The participants ended the day with some food for thought on where to take their projects and excitement for the weeks to come. Check back again next week to see what we’ve been up to. 

Submissions for the Human + Computer show are now open! Submit work that relates to transhumanism, human computer interaction, or technology’s effect on human relationships. E-mail 3-5 images of the work with a short description of the work and of your process to info@risdsteam.org by January 5th.

Images Courtesy of Jennifer Kwack

Last Saturday, 14 students from RISD, Brown, and MIT descended on MIT’s Media lab to participate in the first of four workshops in a series called Human + Computer. The workshop series is facilitated by three media lab graduate students, David Mellis, Sophia Brueckner, and Tiffany Tseng, as well as our own Ryan Flomerfelt Mather, who conceived of the workshop as a case study on art-science collaboration, and interdisciplinary learning.

We started the day off by talking about precedent work and the theme of the workshop - transhumanism. For those who aren’t familiar, transhumanism is the belief that humans can use tech to surpass their biological selves physically, emotionally, etc. This is a complex issue for the day we are in as issues of privacy and ethical use of data are brought up. 

After this discussion, Sophia led an exercise wherein students wrote miniature science fiction stories that talked about transhumanist technologies. Melody Cao (RISD/Brown ‘16) and Kate O’Connor (MIT ‘14) wrote a humorous story about a patient who had just been implanted with a language acquisition implant which, although unpleasantly metallic tasting at first, allowed the wearer to acquire new languages rapidly.

A common thread through the other stories was love. One story addressed the issue of how romantic relationships are complicated when one of the people involved is more heavily android than the other. How much would it take to let your significant other read your every thought? or control your body remotely?

After this conceptual exercise, we ate lunch and moved on to something more making-intensive. David led us on a journey of how to install and run his new cell phone module that is compatible with Arduino. This unique access to David’s tool will allow students to make communication devices and works of art that can communicate in real time, with real phones. 

After making a few calls and texts with the cell phone modules, Ryan told the students about the resources available to them, including TA hours throughout the week and their own budgets to purchase materials with. Tiffany walked the students through the project documentation system that they are asked to use that she designed herself called Build In Progress.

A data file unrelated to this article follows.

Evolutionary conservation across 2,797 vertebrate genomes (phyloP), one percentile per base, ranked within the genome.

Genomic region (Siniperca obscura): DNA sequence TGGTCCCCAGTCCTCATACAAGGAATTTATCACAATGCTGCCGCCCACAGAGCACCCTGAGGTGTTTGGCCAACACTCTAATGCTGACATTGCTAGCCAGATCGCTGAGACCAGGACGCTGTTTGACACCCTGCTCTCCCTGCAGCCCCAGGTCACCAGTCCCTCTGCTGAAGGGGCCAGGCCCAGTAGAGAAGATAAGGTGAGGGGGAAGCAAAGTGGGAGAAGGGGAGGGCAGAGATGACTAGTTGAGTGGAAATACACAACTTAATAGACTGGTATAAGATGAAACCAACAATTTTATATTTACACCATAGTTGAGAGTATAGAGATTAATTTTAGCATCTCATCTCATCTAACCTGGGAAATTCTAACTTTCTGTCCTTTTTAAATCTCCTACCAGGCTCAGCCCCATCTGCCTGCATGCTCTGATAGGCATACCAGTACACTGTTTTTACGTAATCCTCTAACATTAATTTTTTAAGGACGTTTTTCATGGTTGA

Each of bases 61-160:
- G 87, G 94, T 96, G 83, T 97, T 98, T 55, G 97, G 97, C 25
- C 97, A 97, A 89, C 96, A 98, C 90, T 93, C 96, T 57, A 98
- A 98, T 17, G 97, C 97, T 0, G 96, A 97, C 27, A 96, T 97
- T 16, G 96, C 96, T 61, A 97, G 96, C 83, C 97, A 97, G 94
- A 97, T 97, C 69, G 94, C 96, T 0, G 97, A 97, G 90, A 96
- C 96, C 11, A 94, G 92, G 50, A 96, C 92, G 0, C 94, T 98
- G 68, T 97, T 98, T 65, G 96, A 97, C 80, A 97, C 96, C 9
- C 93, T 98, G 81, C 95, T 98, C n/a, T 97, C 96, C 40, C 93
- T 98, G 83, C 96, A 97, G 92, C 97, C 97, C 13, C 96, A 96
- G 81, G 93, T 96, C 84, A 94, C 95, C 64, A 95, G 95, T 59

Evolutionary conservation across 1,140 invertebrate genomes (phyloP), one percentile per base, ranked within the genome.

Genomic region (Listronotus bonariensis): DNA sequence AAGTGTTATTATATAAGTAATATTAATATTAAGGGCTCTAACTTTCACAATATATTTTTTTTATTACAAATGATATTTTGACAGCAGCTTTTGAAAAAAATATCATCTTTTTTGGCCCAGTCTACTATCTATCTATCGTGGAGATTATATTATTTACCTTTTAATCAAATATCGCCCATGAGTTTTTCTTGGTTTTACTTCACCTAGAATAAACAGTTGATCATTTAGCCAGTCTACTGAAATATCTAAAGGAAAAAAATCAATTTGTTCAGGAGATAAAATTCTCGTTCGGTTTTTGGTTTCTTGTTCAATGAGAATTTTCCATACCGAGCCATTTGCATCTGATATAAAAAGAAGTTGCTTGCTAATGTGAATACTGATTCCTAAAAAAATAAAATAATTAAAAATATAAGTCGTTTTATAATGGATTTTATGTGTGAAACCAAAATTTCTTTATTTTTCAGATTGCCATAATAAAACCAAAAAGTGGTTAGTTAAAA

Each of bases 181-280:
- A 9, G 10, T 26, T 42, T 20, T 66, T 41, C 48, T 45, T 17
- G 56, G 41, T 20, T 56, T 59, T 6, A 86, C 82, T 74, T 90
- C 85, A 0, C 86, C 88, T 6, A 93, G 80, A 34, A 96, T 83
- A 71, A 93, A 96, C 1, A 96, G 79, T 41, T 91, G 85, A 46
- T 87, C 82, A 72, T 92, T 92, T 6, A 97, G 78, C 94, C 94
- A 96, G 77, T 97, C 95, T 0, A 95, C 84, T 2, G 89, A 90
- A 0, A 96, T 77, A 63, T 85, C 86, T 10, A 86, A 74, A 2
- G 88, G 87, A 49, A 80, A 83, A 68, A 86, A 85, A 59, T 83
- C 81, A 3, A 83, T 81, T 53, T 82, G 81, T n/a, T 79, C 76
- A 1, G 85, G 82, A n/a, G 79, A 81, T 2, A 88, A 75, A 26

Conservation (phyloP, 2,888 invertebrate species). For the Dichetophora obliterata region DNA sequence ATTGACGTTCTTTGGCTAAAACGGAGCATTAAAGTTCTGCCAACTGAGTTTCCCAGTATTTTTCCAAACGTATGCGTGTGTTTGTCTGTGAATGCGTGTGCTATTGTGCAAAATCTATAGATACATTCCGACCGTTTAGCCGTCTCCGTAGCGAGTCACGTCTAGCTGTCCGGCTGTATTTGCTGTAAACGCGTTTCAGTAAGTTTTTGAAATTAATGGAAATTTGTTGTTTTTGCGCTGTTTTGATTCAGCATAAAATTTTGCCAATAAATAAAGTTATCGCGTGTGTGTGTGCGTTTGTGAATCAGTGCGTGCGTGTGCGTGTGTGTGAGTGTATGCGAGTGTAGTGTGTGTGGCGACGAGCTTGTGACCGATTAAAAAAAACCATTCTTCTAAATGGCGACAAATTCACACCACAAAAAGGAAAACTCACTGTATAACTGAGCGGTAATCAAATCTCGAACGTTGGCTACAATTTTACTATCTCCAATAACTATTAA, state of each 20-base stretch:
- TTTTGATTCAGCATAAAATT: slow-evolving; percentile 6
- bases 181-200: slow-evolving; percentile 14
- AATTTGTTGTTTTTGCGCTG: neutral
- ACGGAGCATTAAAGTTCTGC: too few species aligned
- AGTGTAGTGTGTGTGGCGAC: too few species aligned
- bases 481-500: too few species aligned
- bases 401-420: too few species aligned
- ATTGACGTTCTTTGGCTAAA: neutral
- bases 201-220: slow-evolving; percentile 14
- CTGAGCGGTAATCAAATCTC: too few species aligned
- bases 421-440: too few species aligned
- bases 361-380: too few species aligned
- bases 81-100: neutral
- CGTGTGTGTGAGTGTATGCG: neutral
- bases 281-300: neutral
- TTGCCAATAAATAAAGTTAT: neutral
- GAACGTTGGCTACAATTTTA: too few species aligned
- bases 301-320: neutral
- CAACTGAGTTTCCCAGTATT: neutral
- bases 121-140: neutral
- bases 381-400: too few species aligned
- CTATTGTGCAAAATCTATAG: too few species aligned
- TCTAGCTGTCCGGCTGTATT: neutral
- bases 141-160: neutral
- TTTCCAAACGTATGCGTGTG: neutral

Next, the students nucleated into groups and swapped phone numbers. Can’t wait to see what they are able to come up with for next week. Make sure to check back next week to see what the participants cook up. Keep on your radar that the show featuring all of the work and others from the RISD, Brown, and MIT communities, will open on February 15th at Exposé, RISD’s student run gallery. Hope to see you there!

Photos courtesy of Jen Kwack

Hiroshi Ishii is a true powerhouse in the world of human-computer interaction. We were extremely pleased to welcome him to out to our campus to speak about his seminal work. 
 
Before his talk, some STEAM members met Hiroshi Ishii to walk him over the auditorium where he would give his talk. The fog that day was thick enough to swim in, and although it was only 6p.m. the sun had already ceded into complete darkness. Ishii remarked that the last time he was on campus was at John Maeda’s inauguration - also a rainy day he noted. However, it may have been foreshadowing of his talk within which Ishii compared information to flowing water. When you are in the river, you can’t see the direction, you have to really zoom out to see the circulation. If we had been able to zoom out at the talk we would have been able to see the cogs spinning in students’ heads as they were inspired by Ishii’s words.
Ishii walked us through the history of his focus and the conceptual frameworks within which he executed. His talk was peppered with hilarious yet insightful observations such as “Life is short, don’t sleep too much” and "People say that when artists and engineers collaborate it is cross-disciplinary. That is not true". His talk was easy to access for RISD students because he himself is such an artistic soul. When talking about painting he said “I miss the smell and the messiness”. During one point in the lecture he interrupted his train of thought to very seriously ask the audience “How many of you have a sketchbook right now?!” As the majority of audience rose their hands he smiled and said “Ah, good, that’s art school”. He had what we would like to can an artist’s approach to human-computer interaction. This is evident in the way he discusses the limits of technology. “One thing that pixels cannot do is move stuff”. Ishii’s work is much more than pixels, though. He spent some time discussing inForm, an array of stepper motor-controlled pins that allow a user to visualize data and build 3d models with their hands, among other uses.
Hiroshi Ishii embodies what STEAM is all about. He approaches complex problems by moving seamlessly between disciplines. This allows his work to become relevant in innumerable applications and truly compelling. Thanks so much for visiting and we hope to see you again!